By Sara Gambrill
In 2010 the FDA issued 122 warning letters to drug, device, and dietary supplement manufacturers that had not addressed observations listed by FDA representatives on Forms FDA 483 to their satisfaction. Each warning letter cited multiple violations of cGMPs. Complying with GMPs might seem a straightforward proposition, achieved by writing SOPs based on them and training employees. But, according to experts with vast experience in what GMP compliance requires, it isn’t so simple. What needs to be created at manufacturers is a GMP culture where compliance is the priority from top management to the line, training is frequent, and everyone, ultimately, is accountable for quality and avoiding 483s.
From The Top
Once a company understands which set of GMP regulations it needs to comply with—drug, device, cosmetic, or, most recently, dietary supplement—it needs to foster an environment of complete management support for complying with GMPs.
According to Carol Tousey, consultant/compliance auditor at Techceuticals, a company that offers training and solutions for pharma and nutra manufacturers, “No company is going to make GMP a lifestyle and a culture if top management doesn’t support it.”
Tousey describes management support as an all-or-nothing scenario. Every manager is going to feel the conflict between making a profit and complying with GMP at some point, but good management won’t demand that employees act in ways that are inconsistent with the company’s overall messages about the importance of GMP compliance, such as shipping product before testing it. “There are so many recalls because there are shortcuts being taken. There’s pressure being put on employees to do things they really shouldn’t be doing, and things aren’t getting done the way they’re supposed to,” Tousey says.
The Customer Isn’t Always Right
While complete management support is vital, Dennis Wogaman, COO at P.J. Noyes, a contract manufacturing and packaging company, also believes it is important to educate the customer up front. “Basically, customers want product as cheap and as fast as they can get it. Some have no comprehension of what’s involved with GMPs or some of the rigid steps you need to go through,” Wogaman says.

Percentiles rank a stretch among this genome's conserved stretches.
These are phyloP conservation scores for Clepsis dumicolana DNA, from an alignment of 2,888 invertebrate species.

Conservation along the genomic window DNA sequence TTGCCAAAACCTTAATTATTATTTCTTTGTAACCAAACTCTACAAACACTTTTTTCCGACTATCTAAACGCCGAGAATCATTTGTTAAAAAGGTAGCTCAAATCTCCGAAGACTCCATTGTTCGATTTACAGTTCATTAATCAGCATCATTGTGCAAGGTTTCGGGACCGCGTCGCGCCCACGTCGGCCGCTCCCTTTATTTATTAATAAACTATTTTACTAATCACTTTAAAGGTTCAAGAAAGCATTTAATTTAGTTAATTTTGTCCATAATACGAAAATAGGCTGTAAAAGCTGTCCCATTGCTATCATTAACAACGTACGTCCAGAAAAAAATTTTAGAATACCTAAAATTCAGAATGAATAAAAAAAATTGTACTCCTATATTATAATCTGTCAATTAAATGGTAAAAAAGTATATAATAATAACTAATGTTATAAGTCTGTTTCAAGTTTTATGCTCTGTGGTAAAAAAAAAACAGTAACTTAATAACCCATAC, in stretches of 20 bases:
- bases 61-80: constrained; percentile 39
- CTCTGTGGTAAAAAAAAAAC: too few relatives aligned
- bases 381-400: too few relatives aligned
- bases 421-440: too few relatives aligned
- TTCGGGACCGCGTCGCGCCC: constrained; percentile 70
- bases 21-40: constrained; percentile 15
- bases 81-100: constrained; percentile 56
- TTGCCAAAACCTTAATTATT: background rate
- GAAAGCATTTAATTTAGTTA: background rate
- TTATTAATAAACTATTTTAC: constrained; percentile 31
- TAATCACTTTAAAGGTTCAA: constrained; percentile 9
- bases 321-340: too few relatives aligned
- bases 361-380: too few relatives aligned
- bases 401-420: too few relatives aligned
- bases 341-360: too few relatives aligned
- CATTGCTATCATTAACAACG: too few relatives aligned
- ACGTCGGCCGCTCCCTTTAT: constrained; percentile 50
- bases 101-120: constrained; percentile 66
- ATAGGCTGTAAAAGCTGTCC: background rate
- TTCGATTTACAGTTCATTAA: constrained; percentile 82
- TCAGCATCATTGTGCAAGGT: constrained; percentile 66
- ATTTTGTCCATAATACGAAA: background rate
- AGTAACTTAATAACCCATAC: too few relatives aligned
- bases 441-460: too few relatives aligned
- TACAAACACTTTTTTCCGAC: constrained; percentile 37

Educating the customer starts during the bidding process. It’s at that point Wogaman explains the testing requirements and the costs related to them, the amount of time it takes to get all the documentation taken care of before going into production, and the size of his quality staff (10 employees out of 110 total).
Wogaman adds, “There is a lot of information-sharing back and forth. Most of our customers appreciate that learning experience. But, it’s kind of hard at times, and it can get a bit emotional.”
Training Key To Engaging Employees
An important part of engaging employees is offering them proper training. In Tousey’s opinion, though, there is a lot of ineffective training in the pharma industry. “I usually see companies conducting GMP training with new employees when they’re hired and then once a year after that, and they never hear about GMP again. In my opinion, that’s not enough,” she said.
Tousey believes that when employees have to learn GMPs all at once, they get overwhelmed and don’t retain the information. Frequent, brief trainings on various parts of GMP throughout the year reinforce the initial training session and GMP culture. These can come in the form of modules that allow employees to learn at their own pace, as needed, or in the form of employee meetings. “Most people don’t even know what GMP is when they start at a manufacturing company,” she adds.
At P.J. Noyes, new employees are given an orientation involving a day or two of classroom learning with an emphasis on information-sharing on GMPs and films that support employee understanding. Production workers also are taught the many rules they must follow about how to wear their gloves, etc. and what is and isn’t allowed in production rooms. There is also a “huddle” every day at the beginning of the shift where any significant changes to SOPs are discussed.